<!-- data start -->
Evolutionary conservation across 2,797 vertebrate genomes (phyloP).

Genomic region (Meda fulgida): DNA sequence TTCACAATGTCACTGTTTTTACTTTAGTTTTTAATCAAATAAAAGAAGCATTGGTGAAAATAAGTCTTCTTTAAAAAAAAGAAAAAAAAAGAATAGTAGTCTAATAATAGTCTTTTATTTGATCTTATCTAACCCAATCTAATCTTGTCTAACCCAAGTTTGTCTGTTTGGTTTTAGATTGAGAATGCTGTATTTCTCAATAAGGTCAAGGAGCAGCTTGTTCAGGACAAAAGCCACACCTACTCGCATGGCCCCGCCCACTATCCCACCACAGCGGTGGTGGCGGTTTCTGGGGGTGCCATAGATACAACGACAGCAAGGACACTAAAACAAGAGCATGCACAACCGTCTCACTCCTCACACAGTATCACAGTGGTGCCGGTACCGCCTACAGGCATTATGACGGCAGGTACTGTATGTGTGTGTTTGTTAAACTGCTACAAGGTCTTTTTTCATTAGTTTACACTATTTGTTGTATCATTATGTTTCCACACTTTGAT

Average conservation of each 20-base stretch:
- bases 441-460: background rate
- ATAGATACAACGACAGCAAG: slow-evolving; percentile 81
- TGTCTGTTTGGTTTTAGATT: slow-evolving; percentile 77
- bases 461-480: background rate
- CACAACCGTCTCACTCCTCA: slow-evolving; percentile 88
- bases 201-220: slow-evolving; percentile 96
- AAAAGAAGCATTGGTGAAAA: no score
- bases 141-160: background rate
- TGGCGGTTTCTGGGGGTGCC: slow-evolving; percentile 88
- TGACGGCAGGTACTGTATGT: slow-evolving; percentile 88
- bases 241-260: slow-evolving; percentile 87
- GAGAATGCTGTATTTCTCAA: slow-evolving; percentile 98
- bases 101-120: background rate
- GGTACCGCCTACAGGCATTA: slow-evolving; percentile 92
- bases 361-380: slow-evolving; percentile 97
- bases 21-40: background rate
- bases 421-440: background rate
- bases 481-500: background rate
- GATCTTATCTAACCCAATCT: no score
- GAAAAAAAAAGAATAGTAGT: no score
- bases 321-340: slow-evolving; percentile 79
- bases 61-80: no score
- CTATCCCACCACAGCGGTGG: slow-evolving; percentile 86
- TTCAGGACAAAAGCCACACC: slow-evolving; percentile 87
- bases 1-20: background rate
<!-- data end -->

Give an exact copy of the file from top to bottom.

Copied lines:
Evolutionary conservation across 2,797 vertebrate genomes (phyloP).

Genomic region (Meda fulgida): DNA sequence TTCACAATGTCACTGTTTTTACTTTAGTTTTTAATCAAATAAAAGAAGCATTGGTGAAAATAAGTCTTCTTTAAAAAAAAGAAAAAAAAAGAATAGTAGTCTAATAATAGTCTTTTATTTGATCTTATCTAACCCAATCTAATCTTGTCTAACCCAAGTTTGTCTGTTTGGTTTTAGATTGAGAATGCTGTATTTCTCAATAAGGTCAAGGAGCAGCTTGTTCAGGACAAAAGCCACACCTACTCGCATGGCCCCGCCCACTATCCCACCACAGCGGTGGTGGCGGTTTCTGGGGGTGCCATAGATACAACGACAGCAAGGACACTAAAACAAGAGCATGCACAACCGTCTCACTCCTCACACAGTATCACAGTGGTGCCGGTACCGCCTACAGGCATTATGACGGCAGGTACTGTATGTGTGTGTTTGTTAAACTGCTACAAGGTCTTTTTTCATTAGTTTACACTATTTGTTGTATCATTATGTTTCCACACTTTGAT

Average conservation of each 20-base stretch:
- bases 441-460: background rate
- ATAGATACAACGACAGCAAG: slow-evolving; percentile 81
- TGTCTGTTTGGTTTTAGATT: slow-evolving; percentile 77
- bases 461-480: background rate
- CACAACCGTCTCACTCCTCA: slow-evolving; percentile 88
- bases 201-220: slow-evolving; percentile 96
- AAAAGAAGCATTGGTGAAAA: no score
- bases 141-160: background rate
- TGGCGGTTTCTGGGGGTGCC: slow-evolving; percentile 88
- TGACGGCAGGTACTGTATGT: slow-evolving; percentile 88
- bases 241-260: slow-evolving; percentile 87
- GAGAATGCTGTATTTCTCAA: slow-evolving; percentile 98
- bases 101-120: background rate
- GGTACCGCCTACAGGCATTA: slow-evolving; percentile 92
- bases 361-380: slow-evolving; percentile 97
- bases 21-40: background rate
- bases 421-440: background rate
- bases 481-500: background rate
- GATCTTATCTAACCCAATCT: no score
- GAAAAAAAAAGAATAGTAGT: no score
- bases 321-340: slow-evolving; percentile 79
- bases 61-80: no score
- CTATCCCACCACAGCGGTGG: slow-evolving; percentile 86
- TTCAGGACAAAAGCCACACC: slow-evolving; percentile 87
- bases 1-20: background rate